Bryce – Bitcoin inspired much in the way of new thinking about the problems faced by our modern society. The altcoin explosion of 2013-2014 allowed for unprecedented experimentation and vetting of these ideas. Altcoins also provide a means of learning and expression outside of the Bitcoin ecosystem for those that don’t want to deal with the politics.
Bitcoin will always be the gold standard, but it will never be able to teach people how to hash a genesis block or provide the experience of launching a public network. It doesn’t provide for real experimentation of base concepts. Altcoins have filled those gaps very nicely. From CHECKLOCKTIMEVERIFY (ViaCoin) to native Tor support (Razor), altcoins have now begun to influence Bitcoin.
NewsBTC – Can we hear your comments on the Razor and PayCoin projects> What made them fail?
Bryce – I’m not sure where the Razor scam rumors started, but over a year later, they seem to have been little else but an effort to besmirch my reputation and the goals of that network. They are not based on fact, and I’ve never responded to such allegations as they are completely unfounded. I told Ross Ulbricht’s mom that I was launching it in order to help prevent what happened to her son from happening to anyone else.
I don’t care if you think I’d lie to the community, but I wouldn’t lie to someone’s mom while they are serving a life sentence. That’s still a promise I intend to keep, preferably without going to jail myself. That’s the tricky part I’m still working on and have been very active for most of 2015. For the record: I’ve never made one cent in profit from any network I’ve launched. Every single network was a real loss in time, money, and materials… including Razor.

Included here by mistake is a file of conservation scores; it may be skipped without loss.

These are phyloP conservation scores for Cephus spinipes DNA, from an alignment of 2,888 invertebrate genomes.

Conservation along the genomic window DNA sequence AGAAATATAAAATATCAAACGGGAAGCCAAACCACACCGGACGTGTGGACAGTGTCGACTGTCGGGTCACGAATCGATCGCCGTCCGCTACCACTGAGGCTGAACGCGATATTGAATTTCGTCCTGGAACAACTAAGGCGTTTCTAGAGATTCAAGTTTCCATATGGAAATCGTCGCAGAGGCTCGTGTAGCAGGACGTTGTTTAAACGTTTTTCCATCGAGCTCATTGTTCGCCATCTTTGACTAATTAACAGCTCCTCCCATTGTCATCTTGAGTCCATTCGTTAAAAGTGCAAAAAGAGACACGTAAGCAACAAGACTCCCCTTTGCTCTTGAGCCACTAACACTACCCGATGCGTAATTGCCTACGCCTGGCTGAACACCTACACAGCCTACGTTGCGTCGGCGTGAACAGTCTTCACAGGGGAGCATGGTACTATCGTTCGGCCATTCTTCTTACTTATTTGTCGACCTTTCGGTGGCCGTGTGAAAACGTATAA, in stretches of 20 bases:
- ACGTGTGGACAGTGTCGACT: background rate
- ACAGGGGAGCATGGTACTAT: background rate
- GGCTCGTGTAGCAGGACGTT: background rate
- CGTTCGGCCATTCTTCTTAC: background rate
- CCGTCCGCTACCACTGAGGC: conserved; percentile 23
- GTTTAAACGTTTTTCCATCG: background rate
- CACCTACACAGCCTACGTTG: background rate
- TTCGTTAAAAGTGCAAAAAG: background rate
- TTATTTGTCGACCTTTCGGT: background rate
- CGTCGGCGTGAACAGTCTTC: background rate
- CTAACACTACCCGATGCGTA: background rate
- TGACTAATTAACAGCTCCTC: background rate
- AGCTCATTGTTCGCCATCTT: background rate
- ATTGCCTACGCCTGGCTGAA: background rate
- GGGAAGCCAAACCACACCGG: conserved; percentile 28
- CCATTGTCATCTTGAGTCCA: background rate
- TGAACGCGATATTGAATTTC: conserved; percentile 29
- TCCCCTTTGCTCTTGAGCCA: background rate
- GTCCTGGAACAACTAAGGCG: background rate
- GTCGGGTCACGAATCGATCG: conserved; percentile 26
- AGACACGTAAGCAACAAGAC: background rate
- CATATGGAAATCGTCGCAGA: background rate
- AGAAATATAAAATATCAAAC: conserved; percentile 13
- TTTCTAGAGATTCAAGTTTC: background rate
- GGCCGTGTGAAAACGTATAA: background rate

PayCoin is the very thing that some have alleged Razor was. A scam the magnitude of PayCoin needed to happen so that the rampant fraud that was prevalent in altcoins would draw to a close. Many prominent Bitcoiners got involved in PayCoin behind the scenes in very real and material ways. Everyone needed to just get it out of their systems, and quite frankly if someone were to go to jail for a $14,000,000 cryptocurrency fraud one couldn’t pick a nicer guy than Josh Garza. I’m glad Josh Garza exists, as it illustrates the difference between people out to take advantage of others in this space and people like me.